This Is How Elton John's Name Really Came About

Elton John is one of the most famous names in modern music history, with his unique look, distinctive voice, and easily-recognizable tunes, it's hard to find many people who have never heard the name of the British singer and composer who is often known as "The Rocketman," thanks to his signature tune of the same name. In fact, the Elton John biopic film released in 2019 was called "Rocketman" because the word is so easily identifiable with John (via IMDb).

However, before John was known as "The Rocketman" and even before he was known as Elton John, he was called something entirely different as Elton John is not the singer's birth name. Instead, he was born Reginald Kenneth Dwight on March 25, 1947, and dropped out of school by the time he was 17 to pursue a music career (via Biography). Eventually, when he was starting to find success, he decided to change his name, but even the movie chronicling his life didn't get the story behind the name change right.

Elton John chose a new name on the fly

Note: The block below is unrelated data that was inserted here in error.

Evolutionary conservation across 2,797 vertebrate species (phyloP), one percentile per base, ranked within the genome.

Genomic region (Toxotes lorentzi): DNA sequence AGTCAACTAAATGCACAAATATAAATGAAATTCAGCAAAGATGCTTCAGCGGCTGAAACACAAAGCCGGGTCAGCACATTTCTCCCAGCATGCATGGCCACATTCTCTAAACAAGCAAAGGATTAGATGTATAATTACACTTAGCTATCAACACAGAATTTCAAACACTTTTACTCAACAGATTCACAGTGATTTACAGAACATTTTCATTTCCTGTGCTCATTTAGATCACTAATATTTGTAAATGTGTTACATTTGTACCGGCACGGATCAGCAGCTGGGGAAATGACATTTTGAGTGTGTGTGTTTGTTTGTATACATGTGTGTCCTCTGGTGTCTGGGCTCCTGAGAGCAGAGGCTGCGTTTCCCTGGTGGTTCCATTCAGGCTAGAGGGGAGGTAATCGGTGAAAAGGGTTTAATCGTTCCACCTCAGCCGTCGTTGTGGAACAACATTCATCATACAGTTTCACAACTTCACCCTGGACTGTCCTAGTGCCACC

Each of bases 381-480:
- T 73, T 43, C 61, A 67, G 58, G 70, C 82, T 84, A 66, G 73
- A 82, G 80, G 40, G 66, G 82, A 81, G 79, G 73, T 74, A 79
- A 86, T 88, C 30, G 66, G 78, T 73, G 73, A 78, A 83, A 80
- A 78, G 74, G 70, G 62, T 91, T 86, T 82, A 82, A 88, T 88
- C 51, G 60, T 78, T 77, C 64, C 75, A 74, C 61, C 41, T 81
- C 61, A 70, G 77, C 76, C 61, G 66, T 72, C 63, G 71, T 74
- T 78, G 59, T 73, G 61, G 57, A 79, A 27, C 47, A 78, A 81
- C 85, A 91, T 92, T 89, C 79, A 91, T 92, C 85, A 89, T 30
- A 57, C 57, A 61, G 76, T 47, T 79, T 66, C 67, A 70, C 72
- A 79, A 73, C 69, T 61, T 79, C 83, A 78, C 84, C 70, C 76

As Elton John's life played out on the movie with Taron Egerton in the title role, the film "Rocketman" told audiences that Reginald Kenneth Dwight changed his name to Elton John thanks to John Lennon, the famous Beatle. However,  Lennon had nothing to do with how the name Elton John came about. However, another singer named John did.

Reginald Dwight was a member of the band "Bluesology" and decided he wanted to branch out on his own, hence a name change, according to a 1991 interview he did with Rowan Atkinson, explaining that he chose the name Elton after a saxophone player in the band. The singer also explained his name change in a 1990 interview he did when he released his CD box set titled "To Be Continued..."

"I was in Bluesology, and we were coming back from a Long John Baldry gig somewhere, and we got a bus from London airport to London and someone said, 'We've made it now, so what are you going to call yourself?'" John said (via The Wrap). "The saxophone player in the band was called Elton Dean, a very good jazz sax player, and the only other Elton I could think of was Elton Hayes, who recorded the song 'The Owl and the Pussycat.' So I took 'Elton' from Elton Dean and 'John' from Long John Baldry. I wanted to choose a name that nobody had, and it was as quick as that."